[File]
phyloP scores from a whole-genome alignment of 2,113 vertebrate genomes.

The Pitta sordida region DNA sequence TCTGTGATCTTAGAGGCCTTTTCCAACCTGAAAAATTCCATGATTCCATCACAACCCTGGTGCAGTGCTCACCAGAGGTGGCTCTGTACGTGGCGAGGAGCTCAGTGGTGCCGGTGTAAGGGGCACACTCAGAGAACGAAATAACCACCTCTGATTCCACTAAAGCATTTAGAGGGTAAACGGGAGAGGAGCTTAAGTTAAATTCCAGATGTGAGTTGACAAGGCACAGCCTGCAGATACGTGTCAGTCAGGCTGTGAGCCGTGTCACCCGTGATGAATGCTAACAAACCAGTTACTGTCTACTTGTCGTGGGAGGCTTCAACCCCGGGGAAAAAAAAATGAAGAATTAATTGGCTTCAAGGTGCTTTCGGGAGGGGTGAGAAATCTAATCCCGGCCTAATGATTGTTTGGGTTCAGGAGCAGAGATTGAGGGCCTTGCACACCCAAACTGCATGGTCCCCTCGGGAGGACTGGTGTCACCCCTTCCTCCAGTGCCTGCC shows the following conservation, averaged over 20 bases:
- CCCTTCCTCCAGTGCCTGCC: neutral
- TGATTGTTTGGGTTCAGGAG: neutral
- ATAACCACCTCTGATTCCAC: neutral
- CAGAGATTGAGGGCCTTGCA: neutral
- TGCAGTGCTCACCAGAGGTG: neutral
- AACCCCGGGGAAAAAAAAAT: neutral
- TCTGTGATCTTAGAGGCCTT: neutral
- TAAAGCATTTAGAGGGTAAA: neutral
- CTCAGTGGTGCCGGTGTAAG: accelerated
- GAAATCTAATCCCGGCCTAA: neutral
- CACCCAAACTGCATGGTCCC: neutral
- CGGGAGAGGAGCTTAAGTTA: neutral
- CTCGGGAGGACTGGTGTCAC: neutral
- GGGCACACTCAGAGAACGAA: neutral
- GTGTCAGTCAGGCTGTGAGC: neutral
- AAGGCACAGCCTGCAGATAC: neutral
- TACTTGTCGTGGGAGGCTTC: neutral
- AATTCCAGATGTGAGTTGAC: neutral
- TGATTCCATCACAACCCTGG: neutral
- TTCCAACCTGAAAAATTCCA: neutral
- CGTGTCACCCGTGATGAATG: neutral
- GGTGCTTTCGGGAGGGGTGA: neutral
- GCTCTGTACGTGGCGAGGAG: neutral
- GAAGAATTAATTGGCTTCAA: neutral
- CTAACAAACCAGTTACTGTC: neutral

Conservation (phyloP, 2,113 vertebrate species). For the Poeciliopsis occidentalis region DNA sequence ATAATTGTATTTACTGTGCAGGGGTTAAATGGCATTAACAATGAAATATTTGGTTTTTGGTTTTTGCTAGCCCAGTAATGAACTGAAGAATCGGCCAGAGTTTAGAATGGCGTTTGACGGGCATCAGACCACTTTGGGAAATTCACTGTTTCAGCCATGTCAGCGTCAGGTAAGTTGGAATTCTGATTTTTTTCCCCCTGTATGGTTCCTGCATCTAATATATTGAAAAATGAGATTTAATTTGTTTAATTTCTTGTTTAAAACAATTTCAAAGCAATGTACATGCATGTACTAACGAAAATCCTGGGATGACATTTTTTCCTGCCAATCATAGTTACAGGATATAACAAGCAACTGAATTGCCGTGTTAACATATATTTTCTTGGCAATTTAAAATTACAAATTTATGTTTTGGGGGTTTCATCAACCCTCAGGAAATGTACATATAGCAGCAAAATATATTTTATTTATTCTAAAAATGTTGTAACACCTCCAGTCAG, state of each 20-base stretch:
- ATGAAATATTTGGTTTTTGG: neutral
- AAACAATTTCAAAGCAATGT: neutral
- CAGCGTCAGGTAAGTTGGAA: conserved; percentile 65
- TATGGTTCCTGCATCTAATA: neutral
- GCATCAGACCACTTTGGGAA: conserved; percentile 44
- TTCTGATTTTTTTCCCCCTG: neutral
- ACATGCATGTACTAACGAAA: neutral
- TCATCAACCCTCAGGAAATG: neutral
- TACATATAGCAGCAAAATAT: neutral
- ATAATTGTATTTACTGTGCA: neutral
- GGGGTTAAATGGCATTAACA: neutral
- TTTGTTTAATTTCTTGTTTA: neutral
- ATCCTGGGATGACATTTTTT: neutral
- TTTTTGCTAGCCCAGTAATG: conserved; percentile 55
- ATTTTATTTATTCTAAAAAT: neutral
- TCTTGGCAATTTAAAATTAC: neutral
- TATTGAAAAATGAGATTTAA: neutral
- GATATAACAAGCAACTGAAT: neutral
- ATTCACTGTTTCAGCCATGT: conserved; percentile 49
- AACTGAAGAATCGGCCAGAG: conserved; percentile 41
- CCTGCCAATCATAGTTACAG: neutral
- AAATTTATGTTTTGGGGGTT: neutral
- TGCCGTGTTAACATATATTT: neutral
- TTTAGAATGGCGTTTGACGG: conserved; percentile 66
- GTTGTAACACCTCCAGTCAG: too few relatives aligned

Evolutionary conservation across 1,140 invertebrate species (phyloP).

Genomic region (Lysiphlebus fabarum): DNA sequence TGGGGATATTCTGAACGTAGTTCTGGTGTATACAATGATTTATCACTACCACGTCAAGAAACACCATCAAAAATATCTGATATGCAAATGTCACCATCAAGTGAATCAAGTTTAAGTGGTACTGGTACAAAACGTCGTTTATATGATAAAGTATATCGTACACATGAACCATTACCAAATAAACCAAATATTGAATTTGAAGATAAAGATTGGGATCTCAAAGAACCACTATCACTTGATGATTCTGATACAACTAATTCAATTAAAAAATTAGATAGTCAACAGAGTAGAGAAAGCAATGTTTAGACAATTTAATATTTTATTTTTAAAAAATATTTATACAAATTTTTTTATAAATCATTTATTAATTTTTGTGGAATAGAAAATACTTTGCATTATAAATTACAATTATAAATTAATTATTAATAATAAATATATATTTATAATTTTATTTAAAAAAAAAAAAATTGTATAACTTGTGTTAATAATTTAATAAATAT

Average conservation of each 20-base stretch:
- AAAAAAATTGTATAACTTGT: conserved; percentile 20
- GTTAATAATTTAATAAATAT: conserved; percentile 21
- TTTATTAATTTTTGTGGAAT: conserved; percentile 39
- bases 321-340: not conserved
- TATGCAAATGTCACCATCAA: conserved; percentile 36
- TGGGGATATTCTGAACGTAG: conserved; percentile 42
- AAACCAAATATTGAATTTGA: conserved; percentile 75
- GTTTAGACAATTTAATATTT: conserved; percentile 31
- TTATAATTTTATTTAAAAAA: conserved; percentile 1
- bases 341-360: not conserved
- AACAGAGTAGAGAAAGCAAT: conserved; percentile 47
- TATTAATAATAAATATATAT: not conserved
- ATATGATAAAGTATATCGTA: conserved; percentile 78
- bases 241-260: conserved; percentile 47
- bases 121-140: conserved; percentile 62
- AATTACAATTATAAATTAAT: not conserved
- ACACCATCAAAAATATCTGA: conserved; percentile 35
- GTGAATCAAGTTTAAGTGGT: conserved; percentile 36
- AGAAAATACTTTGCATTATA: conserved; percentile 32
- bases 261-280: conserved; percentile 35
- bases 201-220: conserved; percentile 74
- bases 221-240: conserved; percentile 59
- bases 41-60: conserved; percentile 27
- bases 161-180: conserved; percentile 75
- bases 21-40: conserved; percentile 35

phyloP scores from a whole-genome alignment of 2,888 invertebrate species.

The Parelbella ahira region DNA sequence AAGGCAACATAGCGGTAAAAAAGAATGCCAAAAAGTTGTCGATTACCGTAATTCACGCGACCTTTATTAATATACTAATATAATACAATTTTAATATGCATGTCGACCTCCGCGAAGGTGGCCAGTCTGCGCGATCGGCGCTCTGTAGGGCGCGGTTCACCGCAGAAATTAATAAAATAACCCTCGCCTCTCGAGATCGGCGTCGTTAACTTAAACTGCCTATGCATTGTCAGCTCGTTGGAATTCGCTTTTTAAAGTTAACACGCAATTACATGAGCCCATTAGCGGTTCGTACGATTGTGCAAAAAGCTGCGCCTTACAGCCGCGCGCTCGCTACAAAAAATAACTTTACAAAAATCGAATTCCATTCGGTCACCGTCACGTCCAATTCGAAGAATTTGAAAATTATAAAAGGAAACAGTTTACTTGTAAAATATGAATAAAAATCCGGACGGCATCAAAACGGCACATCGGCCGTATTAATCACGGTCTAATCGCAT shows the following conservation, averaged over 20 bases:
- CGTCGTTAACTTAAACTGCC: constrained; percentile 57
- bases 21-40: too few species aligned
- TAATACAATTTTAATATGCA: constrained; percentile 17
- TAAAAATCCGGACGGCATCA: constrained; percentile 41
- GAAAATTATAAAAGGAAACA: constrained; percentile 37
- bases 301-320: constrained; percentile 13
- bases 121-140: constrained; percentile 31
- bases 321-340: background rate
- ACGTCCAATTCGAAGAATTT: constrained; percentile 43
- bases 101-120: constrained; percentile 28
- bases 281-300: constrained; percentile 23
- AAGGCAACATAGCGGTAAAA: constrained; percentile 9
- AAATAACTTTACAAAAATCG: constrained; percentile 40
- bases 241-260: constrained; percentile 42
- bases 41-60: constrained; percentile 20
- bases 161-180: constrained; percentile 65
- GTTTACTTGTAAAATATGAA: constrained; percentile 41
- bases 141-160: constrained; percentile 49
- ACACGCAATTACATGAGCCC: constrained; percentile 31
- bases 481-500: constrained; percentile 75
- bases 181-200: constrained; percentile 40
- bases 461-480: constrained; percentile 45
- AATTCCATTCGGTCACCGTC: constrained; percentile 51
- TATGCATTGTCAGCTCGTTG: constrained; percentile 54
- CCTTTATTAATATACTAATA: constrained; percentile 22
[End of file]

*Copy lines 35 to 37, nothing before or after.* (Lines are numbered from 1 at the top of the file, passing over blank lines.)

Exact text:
- ACATGCATGTACTAACGAAA: neutral
- TCATCAACCCTCAGGAAATG: neutral
- TACATATAGCAGCAAAATAT: neutral